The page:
11 GMO, gene-edited animals and plants that will help us battle hunger and disease

pig
Credit: Kacper Pempel, Reuters
This article or excerpt is included in the GLP’s daily curated selection of ideologically diverse news, opinion and analysis of biotechnology innovation.

The Genetic modification of foods, organisms, and animals, is very controversial, for quite obvious reasons.

And yet, the practice has great potential for helping to cure diseases and battle hunger in poorer countries. We look at 11 examples of organisms that were genetically modified by scientists, and why.

1. Pigs that are resistant to respiratory diseases

In 2018, scientists from the University of Edinburgh’s Roslin Institute announced they had successfully eradicated the section of DNA that leaves pigs vulnerable to porcine reproductive and respiratory syndrome, the Guardian wrote at the time ….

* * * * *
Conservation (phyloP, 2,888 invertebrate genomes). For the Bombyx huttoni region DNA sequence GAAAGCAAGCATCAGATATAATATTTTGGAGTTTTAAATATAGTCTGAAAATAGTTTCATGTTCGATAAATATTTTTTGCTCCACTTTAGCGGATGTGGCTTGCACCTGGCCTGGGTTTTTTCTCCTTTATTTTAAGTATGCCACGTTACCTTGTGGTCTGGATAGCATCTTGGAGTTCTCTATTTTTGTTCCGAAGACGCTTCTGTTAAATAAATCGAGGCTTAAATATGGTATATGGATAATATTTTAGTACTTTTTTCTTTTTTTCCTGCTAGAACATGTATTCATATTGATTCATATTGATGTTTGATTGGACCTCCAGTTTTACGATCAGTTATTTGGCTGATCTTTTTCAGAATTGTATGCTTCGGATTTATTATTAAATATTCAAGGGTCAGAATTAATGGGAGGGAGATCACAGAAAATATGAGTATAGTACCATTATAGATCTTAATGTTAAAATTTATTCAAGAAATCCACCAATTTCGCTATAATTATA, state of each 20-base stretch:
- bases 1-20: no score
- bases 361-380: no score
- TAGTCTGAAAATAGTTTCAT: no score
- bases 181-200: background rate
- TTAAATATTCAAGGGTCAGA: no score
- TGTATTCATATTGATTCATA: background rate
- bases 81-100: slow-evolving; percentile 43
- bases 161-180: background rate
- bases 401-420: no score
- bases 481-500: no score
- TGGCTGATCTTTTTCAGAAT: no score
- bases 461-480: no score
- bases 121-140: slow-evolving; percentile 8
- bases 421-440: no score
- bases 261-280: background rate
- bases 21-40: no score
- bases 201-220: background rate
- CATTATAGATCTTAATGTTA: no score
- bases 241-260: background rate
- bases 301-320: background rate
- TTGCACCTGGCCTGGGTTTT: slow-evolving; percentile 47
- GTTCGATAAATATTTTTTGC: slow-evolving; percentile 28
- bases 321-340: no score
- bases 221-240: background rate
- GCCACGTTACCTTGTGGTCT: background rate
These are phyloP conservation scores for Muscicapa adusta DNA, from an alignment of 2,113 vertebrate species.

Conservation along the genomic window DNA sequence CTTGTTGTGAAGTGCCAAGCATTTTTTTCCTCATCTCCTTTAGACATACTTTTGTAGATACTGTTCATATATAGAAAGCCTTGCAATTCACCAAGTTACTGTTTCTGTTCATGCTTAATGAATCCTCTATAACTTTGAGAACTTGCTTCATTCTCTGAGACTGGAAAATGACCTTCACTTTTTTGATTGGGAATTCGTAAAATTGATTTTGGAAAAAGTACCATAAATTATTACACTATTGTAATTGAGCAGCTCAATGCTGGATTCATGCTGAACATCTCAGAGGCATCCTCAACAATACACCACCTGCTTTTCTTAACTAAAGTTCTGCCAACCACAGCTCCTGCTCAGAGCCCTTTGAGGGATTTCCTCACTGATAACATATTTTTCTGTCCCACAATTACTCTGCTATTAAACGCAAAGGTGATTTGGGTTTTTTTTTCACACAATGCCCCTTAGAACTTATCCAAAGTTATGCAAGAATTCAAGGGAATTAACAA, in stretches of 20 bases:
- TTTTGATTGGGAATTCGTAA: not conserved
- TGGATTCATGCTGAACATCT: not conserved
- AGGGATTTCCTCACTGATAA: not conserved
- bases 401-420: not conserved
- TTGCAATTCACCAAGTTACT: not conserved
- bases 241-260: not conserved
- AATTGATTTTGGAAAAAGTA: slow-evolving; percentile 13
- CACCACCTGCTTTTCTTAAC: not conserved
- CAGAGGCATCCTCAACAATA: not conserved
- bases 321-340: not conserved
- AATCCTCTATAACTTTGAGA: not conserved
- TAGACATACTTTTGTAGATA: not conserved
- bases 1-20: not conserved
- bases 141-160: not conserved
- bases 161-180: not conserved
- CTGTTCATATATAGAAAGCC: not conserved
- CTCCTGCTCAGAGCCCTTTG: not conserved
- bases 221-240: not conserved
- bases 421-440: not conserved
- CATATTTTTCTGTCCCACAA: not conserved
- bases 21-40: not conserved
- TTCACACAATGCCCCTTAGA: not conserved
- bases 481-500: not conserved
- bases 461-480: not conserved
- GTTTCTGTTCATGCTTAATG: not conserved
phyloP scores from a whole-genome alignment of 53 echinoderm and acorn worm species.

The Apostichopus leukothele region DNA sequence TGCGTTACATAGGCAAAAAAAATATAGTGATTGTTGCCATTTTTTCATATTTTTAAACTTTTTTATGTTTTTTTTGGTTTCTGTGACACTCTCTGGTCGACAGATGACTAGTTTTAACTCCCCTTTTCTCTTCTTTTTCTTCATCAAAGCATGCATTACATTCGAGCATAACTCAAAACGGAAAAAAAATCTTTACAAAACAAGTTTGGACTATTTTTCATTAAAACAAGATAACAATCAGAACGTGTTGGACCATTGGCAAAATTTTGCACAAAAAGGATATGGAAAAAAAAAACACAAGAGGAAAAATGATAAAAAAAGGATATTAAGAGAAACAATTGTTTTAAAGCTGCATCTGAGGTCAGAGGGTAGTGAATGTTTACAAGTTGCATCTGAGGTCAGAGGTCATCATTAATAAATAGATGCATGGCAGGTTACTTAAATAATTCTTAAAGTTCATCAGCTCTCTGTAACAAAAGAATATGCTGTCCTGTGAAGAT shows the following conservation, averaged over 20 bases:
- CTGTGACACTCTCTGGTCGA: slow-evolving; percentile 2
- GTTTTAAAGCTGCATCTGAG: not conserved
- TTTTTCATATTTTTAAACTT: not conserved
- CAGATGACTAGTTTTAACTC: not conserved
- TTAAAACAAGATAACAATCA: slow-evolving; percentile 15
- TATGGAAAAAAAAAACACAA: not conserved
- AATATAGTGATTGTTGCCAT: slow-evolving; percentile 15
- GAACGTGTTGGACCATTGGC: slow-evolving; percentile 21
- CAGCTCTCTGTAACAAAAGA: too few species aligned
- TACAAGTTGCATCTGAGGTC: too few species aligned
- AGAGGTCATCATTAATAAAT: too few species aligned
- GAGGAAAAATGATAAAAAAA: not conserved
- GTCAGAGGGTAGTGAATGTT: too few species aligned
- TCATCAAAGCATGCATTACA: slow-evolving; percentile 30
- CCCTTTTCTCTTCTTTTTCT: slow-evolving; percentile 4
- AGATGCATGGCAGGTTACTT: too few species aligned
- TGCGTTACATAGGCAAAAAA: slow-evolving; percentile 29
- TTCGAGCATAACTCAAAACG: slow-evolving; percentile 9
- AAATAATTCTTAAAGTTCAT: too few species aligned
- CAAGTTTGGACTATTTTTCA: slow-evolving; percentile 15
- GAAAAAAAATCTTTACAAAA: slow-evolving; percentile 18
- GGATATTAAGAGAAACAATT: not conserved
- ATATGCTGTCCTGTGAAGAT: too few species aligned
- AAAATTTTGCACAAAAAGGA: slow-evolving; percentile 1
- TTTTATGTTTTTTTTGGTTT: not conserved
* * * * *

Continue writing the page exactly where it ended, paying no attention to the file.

The disease that the GM pigs were made resistant to is estimated to cost European farmers £1.5bn a year in loss of livestock and decreased productivity.

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2. Land mine-detecting plants

As an MIT statement put it in 2016, “spinach is no longer just a superfood.”

“By embedding leaves with carbon nanotubes,” the MIT piece explains, “MIT engineers have transformed spinach plants into sensors that can detect explosives and wirelessly relay that information to a handheld device similar to a smartphone.”

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